We’re delighted to share this excerpt from chapter three of Andy Steiner’s How to Survive: The Extraordinary Resilience of Ordinary People. In this piece Andy introduces us to a terrifically positive woman named Dee, who overcomes mental health challenges.
How to Survive a Chronic Illness
A small, smiling, birdlike woman, Dee moves gingerly as she rises from her easy chair to greet me. She’s wearing a large neck brace and has one arm in a sling, but she’s smiling, a smile that takes up the lower half of her face and makes the skin around her kind eyes crinkle. The month before, Dee was in a car accident, and because her bones are weakened by osteoporosis, she broke her neck, back, rib and sternum. No one else in the car was seriously injured. Dee, you see, has many health problems, and, in the awkward juggle unique to modern medicine, she takes many drugs to treat those problems—and still many others to treat the life-threatening side effects of the drugs prescribed to save her life. Dee, sixty-nine, keeps her drugs in a tackle box. It’s easier to haul them around that way, she says, and the tackle box is smaller than the “washtub” in which many of the drugs were first presented to her twenty-two years ago after she survived a then-groundbreaking kidney-pancreas transplant surgery. (Dee’s osteoporosis, for example, is a side effect of the steroid drugs she’s taken since the operation to limit organ rejection.)
But Dee’s health problems actually started much longer ago. In 1968, when she was pregnant with her first child, Dee became sick with what was first diagnosed as gestational diabetes. After her daughter, Kim, was born, Dee’s diabetes did not go away as it usually does for women with the condition. Instead she became an insulin-dependent, or “brittle” diabetic, with difficult-to-control fluctuations in her insulin levels.
A trained nutritionist, Dee was religious about following a diabetic diet. She measured her blood glucose levels carefully, and followed her doctors’ orders to the letter. Still, for Dee, it was hard to keep the disease under control. She experienced wild fluctuations in her blood sugar and multiple diabetic reactions, including blackouts, erratic behavior and memory loss.
After years of struggling with the disease, diabetes injured parts of Dee’s body. For a time, she became legally blind—though laser surgery restored vision to one of her eyes; painful neuropathy reduced sensation in her hands and feet and made walking difficult; and her kidneys eventually failed, forcing Dee to go on dialysis. In 1989, seriously ill and desperate for a respite from the life-diminishing stress of dialysis, Dee volunteered for the then-experimental double transplant. Against all odds—the donor match wasn’t exact—Dee’s transplant was a success. The donor organs made a home in her body and keep working steadily nearly 25 years later.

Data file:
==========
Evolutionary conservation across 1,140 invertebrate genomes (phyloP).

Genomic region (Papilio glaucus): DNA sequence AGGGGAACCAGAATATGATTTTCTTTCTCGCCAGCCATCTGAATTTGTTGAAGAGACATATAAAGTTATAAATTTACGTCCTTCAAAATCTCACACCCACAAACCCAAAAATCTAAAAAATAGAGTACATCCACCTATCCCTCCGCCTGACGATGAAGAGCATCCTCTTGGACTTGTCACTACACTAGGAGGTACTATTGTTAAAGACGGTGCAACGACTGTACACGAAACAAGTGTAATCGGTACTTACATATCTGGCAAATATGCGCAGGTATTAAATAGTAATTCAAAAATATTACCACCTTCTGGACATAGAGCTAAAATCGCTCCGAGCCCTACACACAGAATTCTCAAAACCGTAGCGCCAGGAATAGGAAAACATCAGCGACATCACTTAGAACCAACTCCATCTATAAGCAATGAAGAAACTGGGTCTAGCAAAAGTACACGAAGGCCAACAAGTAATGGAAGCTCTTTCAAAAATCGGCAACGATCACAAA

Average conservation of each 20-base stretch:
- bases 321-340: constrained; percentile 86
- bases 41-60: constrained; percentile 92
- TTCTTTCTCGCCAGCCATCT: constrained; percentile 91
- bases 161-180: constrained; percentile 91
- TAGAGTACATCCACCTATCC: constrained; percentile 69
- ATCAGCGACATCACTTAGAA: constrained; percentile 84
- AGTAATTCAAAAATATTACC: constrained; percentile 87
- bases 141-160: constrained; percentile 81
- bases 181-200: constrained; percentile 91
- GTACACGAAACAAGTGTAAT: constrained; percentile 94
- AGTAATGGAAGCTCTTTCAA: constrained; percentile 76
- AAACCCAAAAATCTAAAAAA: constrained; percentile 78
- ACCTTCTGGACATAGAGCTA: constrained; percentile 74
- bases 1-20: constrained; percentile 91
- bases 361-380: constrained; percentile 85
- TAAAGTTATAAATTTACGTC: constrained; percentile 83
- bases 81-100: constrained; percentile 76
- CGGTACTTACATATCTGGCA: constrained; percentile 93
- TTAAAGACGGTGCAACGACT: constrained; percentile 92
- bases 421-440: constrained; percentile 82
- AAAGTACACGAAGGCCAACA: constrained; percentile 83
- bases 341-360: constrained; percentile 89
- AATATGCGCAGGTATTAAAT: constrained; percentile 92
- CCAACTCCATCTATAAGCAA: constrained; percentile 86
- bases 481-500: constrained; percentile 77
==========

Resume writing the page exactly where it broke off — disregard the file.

While the pancreas transplant cured Dee of her diabetes, it did not cure her of the physical limitations that existed before the surgery. She lives with a challenging combination of chronic diseases, but she is determined not to let illnesses define her life.
“You will never hear my mom complain,” says Dee’s daughter, Kim. This morning, she’s the one who opens the front door of her parents’ lovely suburban house, ushering me in, serving me lunch. Her mom is taking it slowly in the days after the accident, and Kim hovers around her protectively.
“Mom’s had so many illnesses so much of her life, but she tries really hard not to make her life all about being sick,” Kim says. “She could, but she doesn’t. I don’t know anybody else like that. Sometimes I think,” here Kim pauses to smile, knowingly, “that her stubborn attitude is what keeps her moving forward despite all the stuff that threatens to hold her back.”
Chronic illness is part of life for nearly half of all Americans. According to the U.S. Centers for Disease Control and Prevention, in 2005, 133 million U.S. citizens—almost one out of every two adults—had at least one chronic condition. The treatment and prevention of chronic illness is a serious public health issue: Seven out of 10 deaths in the United States are a result of chronic disease.
Dee’s case is more extreme than most—chronic illness, or a disease lasting three months or more, is a loosely defined term, with many variations of severity and impact—but her perspective is helpful for anyone facing serious health challenges. Despite facing serious, even life-threatening disease, Dee has learned to live a happy, productive, loving life.
“I want people to realize that every morning when the sun comes out, you have been given a new day,” Dee tells me. “It’s a gift. Everything is starting over again. Forget about the last day. I think there are too many people who don’t look toward the next day and think positive, uplifting thoughts. I survive by lifting my spirits up.”
Excerpted from How to Survive: The Extraordinary Resilience of Ordinary People. All rights reserved.